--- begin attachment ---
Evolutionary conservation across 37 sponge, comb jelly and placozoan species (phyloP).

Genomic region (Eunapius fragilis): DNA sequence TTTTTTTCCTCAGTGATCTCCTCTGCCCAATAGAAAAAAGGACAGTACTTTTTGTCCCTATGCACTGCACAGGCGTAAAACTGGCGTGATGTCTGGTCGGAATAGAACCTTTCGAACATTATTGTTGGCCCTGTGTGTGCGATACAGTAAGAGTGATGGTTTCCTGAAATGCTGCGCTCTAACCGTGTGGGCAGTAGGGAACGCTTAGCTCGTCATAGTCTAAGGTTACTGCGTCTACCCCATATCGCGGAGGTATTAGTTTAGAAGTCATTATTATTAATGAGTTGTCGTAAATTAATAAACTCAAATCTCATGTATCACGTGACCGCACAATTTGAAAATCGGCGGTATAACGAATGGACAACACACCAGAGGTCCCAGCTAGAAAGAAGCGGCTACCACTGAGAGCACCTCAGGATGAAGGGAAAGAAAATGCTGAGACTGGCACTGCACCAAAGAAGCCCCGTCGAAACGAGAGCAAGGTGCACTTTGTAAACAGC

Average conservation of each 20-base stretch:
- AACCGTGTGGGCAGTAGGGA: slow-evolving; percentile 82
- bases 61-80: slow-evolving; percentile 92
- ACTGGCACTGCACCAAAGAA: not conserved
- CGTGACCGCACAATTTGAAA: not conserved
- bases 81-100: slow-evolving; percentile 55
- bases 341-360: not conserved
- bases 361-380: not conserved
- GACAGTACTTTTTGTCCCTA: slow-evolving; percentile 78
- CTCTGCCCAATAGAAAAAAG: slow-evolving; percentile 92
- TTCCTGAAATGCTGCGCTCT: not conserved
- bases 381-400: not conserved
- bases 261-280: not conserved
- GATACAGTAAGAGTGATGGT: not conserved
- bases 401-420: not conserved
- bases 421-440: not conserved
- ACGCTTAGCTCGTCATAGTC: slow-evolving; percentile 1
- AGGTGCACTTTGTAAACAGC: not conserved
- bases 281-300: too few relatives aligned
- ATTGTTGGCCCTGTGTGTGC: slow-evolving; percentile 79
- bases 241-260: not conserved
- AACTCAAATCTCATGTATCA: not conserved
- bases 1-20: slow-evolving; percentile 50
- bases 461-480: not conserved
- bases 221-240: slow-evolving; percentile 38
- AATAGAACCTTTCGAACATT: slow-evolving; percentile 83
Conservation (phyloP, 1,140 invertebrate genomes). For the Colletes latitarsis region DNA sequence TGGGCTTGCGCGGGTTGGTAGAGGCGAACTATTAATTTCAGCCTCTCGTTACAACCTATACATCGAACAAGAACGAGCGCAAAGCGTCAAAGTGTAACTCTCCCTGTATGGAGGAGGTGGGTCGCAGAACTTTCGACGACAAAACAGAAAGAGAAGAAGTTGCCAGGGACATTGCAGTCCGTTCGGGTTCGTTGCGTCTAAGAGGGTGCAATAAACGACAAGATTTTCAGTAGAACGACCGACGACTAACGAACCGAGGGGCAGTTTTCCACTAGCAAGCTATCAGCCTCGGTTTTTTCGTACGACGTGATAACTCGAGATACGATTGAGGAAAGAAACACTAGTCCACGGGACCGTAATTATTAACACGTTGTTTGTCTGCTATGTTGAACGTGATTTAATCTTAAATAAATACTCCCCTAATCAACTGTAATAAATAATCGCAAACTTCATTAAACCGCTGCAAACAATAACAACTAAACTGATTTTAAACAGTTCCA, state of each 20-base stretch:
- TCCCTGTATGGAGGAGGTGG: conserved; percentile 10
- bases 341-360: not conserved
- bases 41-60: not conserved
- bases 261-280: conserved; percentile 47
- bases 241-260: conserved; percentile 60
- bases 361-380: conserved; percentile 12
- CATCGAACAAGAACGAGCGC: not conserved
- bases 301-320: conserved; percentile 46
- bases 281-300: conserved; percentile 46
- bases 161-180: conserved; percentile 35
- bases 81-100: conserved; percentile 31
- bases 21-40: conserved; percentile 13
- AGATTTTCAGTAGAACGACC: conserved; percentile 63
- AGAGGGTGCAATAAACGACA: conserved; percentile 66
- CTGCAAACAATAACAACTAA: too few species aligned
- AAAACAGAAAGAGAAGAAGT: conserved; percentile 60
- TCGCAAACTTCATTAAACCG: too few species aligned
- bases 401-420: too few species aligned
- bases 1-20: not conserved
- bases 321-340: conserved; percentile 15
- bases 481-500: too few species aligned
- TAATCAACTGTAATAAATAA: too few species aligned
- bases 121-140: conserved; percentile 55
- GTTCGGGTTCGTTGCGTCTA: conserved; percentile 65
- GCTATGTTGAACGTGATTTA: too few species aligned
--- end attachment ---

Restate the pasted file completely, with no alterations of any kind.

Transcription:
Evolutionary conservation across 37 sponge, comb jelly and placozoan species (phyloP).

Genomic region (Eunapius fragilis): DNA sequence TTTTTTTCCTCAGTGATCTCCTCTGCCCAATAGAAAAAAGGACAGTACTTTTTGTCCCTATGCACTGCACAGGCGTAAAACTGGCGTGATGTCTGGTCGGAATAGAACCTTTCGAACATTATTGTTGGCCCTGTGTGTGCGATACAGTAAGAGTGATGGTTTCCTGAAATGCTGCGCTCTAACCGTGTGGGCAGTAGGGAACGCTTAGCTCGTCATAGTCTAAGGTTACTGCGTCTACCCCATATCGCGGAGGTATTAGTTTAGAAGTCATTATTATTAATGAGTTGTCGTAAATTAATAAACTCAAATCTCATGTATCACGTGACCGCACAATTTGAAAATCGGCGGTATAACGAATGGACAACACACCAGAGGTCCCAGCTAGAAAGAAGCGGCTACCACTGAGAGCACCTCAGGATGAAGGGAAAGAAAATGCTGAGACTGGCACTGCACCAAAGAAGCCCCGTCGAAACGAGAGCAAGGTGCACTTTGTAAACAGC

Average conservation of each 20-base stretch:
- AACCGTGTGGGCAGTAGGGA: slow-evolving; percentile 82
- bases 61-80: slow-evolving; percentile 92
- ACTGGCACTGCACCAAAGAA: not conserved
- CGTGACCGCACAATTTGAAA: not conserved
- bases 81-100: slow-evolving; percentile 55
- bases 341-360: not conserved
- bases 361-380: not conserved
- GACAGTACTTTTTGTCCCTA: slow-evolving; percentile 78
- CTCTGCCCAATAGAAAAAAG: slow-evolving; percentile 92
- TTCCTGAAATGCTGCGCTCT: not conserved
- bases 381-400: not conserved
- bases 261-280: not conserved
- GATACAGTAAGAGTGATGGT: not conserved
- bases 401-420: not conserved
- bases 421-440: not conserved
- ACGCTTAGCTCGTCATAGTC: slow-evolving; percentile 1
- AGGTGCACTTTGTAAACAGC: not conserved
- bases 281-300: too few relatives aligned
- ATTGTTGGCCCTGTGTGTGC: slow-evolving; percentile 79
- bases 241-260: not conserved
- AACTCAAATCTCATGTATCA: not conserved
- bases 1-20: slow-evolving; percentile 50
- bases 461-480: not conserved
- bases 221-240: slow-evolving; percentile 38
- AATAGAACCTTTCGAACATT: slow-evolving; percentile 83
Conservation (phyloP, 1,140 invertebrate genomes). For the Colletes latitarsis region DNA sequence TGGGCTTGCGCGGGTTGGTAGAGGCGAACTATTAATTTCAGCCTCTCGTTACAACCTATACATCGAACAAGAACGAGCGCAAAGCGTCAAAGTGTAACTCTCCCTGTATGGAGGAGGTGGGTCGCAGAACTTTCGACGACAAAACAGAAAGAGAAGAAGTTGCCAGGGACATTGCAGTCCGTTCGGGTTCGTTGCGTCTAAGAGGGTGCAATAAACGACAAGATTTTCAGTAGAACGACCGACGACTAACGAACCGAGGGGCAGTTTTCCACTAGCAAGCTATCAGCCTCGGTTTTTTCGTACGACGTGATAACTCGAGATACGATTGAGGAAAGAAACACTAGTCCACGGGACCGTAATTATTAACACGTTGTTTGTCTGCTATGTTGAACGTGATTTAATCTTAAATAAATACTCCCCTAATCAACTGTAATAAATAATCGCAAACTTCATTAAACCGCTGCAAACAATAACAACTAAACTGATTTTAAACAGTTCCA, state of each 20-base stretch:
- TCCCTGTATGGAGGAGGTGG: conserved; percentile 10
- bases 341-360: not conserved
- bases 41-60: not conserved
- bases 261-280: conserved; percentile 47
- bases 241-260: conserved; percentile 60
- bases 361-380: conserved; percentile 12
- CATCGAACAAGAACGAGCGC: not conserved
- bases 301-320: conserved; percentile 46
- bases 281-300: conserved; percentile 46
- bases 161-180: conserved; percentile 35
- bases 81-100: conserved; percentile 31
- bases 21-40: conserved; percentile 13
- AGATTTTCAGTAGAACGACC: conserved; percentile 63
- AGAGGGTGCAATAAACGACA: conserved; percentile 66
- CTGCAAACAATAACAACTAA: too few species aligned
- AAAACAGAAAGAGAAGAAGT: conserved; percentile 60
- TCGCAAACTTCATTAAACCG: too few species aligned
- bases 401-420: too few species aligned
- bases 1-20: not conserved
- bases 321-340: conserved; percentile 15
- bases 481-500: too few species aligned
- TAATCAACTGTAATAAATAA: too few species aligned
- bases 121-140: conserved; percentile 55
- GTTCGGGTTCGTTGCGTCTA: conserved; percentile 65
- GCTATGTTGAACGTGATTTA: too few species aligned